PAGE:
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Pimco's Gross: Subprime Crisis Is Far From Over

Credit markets face another $250 billion in defaults over the next two years, indicating that the worst of the subprime crisis is yet to come, the head of the world's biggest bond fund told CNBC on Monday.

Bill Gross
Bill Gross

"We've only begun to see the pain from the standpoint of the homeowner in terms of those monthly payments," said Bill Gross, chief investment officer of Pacific Investment Management or Pimco. "Defaults and delinquencies will increase as we extend throughout 2007 and into 2008."

Gross blamed "garbage loans" issued by large banks who couldn't guarantee them and consumers who couldn't afford them. Large lenders like Citigroup , Merrill Lynch and Bear Stearns will be paying the price, he said.

Gross's comments came the same day that JP Morgan said total losses stemming from writing down the value of mortgage-linked securities could be as high as $200 billion, with financial institutions sitting on at least $60 billion in losses that have not yet been disclosed.

Citi on Monday said its exposure to subprime writedowns increased to as much as $11 billion and could grow if the market deteriorates further. Merrill recently revised its figures regarding subprime writedowns, saying it would sustain an $8.4 billion hit.

The turmoil in the subprime mortgage-market is a "$1 trillion problem ... there are $1 trillion worth of subprimes and Alt-As and basically garbage loans," Gross said.

The problems in the mortgage market stem from subprime and Alt-A loans with adjustable rates that are suddenly resetting upwards, said Gross.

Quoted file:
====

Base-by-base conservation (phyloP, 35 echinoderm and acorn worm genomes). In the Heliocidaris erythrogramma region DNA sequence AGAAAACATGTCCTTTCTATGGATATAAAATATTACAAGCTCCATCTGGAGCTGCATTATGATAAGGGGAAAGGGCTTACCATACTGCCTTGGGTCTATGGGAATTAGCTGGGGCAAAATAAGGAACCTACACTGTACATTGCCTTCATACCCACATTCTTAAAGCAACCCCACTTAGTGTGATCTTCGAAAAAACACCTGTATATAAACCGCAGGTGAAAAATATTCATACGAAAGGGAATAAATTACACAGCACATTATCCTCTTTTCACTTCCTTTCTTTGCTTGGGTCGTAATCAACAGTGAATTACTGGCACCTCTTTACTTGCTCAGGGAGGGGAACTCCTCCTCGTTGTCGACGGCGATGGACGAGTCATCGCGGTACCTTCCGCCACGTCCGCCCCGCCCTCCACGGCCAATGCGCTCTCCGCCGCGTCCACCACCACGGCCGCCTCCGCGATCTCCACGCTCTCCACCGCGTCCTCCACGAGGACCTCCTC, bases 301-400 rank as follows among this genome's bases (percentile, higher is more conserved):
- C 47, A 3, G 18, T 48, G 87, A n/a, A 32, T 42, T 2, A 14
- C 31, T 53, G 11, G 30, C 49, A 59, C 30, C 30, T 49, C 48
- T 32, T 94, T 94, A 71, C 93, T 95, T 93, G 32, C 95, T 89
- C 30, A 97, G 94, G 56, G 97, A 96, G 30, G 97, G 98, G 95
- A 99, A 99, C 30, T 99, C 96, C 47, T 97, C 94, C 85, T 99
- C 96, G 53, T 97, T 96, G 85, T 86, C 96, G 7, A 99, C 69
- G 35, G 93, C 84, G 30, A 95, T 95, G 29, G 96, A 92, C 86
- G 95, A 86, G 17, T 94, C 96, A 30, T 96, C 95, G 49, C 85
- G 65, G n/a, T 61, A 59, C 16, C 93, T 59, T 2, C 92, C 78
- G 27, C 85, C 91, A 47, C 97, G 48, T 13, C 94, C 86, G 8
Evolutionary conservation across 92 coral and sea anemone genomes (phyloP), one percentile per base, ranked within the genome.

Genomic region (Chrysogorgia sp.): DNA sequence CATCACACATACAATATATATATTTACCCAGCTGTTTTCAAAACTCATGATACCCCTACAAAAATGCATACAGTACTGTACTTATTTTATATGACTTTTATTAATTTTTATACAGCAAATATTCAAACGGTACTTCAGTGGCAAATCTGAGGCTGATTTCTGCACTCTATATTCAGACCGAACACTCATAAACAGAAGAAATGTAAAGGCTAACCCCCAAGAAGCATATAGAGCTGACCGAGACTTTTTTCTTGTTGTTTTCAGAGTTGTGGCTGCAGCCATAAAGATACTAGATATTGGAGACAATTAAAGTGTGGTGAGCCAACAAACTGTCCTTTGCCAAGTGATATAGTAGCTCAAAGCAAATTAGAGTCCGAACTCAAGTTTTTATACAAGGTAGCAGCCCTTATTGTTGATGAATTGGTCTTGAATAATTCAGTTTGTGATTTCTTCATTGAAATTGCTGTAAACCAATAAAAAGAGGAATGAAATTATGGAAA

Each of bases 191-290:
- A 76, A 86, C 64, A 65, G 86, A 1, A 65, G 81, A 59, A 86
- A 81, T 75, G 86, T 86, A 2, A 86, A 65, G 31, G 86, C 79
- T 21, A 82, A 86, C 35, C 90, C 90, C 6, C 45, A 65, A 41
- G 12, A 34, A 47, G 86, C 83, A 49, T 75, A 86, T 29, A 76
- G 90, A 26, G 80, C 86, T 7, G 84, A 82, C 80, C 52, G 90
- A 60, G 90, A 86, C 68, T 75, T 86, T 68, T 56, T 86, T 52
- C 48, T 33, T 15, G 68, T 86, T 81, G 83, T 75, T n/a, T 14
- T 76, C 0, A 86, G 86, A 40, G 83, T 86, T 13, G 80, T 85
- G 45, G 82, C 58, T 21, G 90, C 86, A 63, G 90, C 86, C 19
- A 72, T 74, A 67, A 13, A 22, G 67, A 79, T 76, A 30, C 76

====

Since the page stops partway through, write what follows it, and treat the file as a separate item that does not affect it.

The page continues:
"The overall problem is one in which the mortgage industry and homeowners themselves took the bait to the tune of 10 to 15 percent higher prices than they should have been paying, and ultimately that (harms) the economy as a whole," Gross said.

The Fed will need to continue to cut rates substantially to ward off further mortgage defaults and the continuing issues plaguing the banking industry, he added.

Gross said the Fed must cut its federal funds target rate enough to get 30-year mortgage interest to about 5 percent.

"The Fed is in a corner here," he said. "They do have to fight inflation but they do have to fight asset deflation in terms of housing."

The housing market is facing turmoil in so-called subprime loans made to borrowers with shaky credit.

Delinquencies are rising on subprime mortgages and defaults are piling up at record rates as home prices sink, pressuring consumers' desire to spend.

Gross expects the Fed to move aggressively into the new year. "Ultimately, the Fed has moved down to what we measure as a 1 percent -- or lower -- real interest rate in order to support the economy and revive it again," he said. "A 1 percent real interest rate when tacked on to a 2.0-2.5 percent inflation rate is really a 3.5 percent short-term rate. Ultimately, that's at least where they are headed."

Gross said a 3.5 percent fed-funds target rate implies that the 30-year mortgage rate comes down to 5.0-5.5 percent. "We haven't seen that yet - and that is part of the problem," Gross added.

The problems don't stop there, however.

Municipal-bond investors, he said, must make sure that the underlying foundation of their bonds are solid. "There's not a problem with solvency or default here, but there's a problem in terms of ratings," he said. "These monoline insurers that rate municipal bonds that take a single A or Baa bond to triple-A based on the insurance ... if the insurance companies are written down, then no longer do we have triple-A or double-A munis."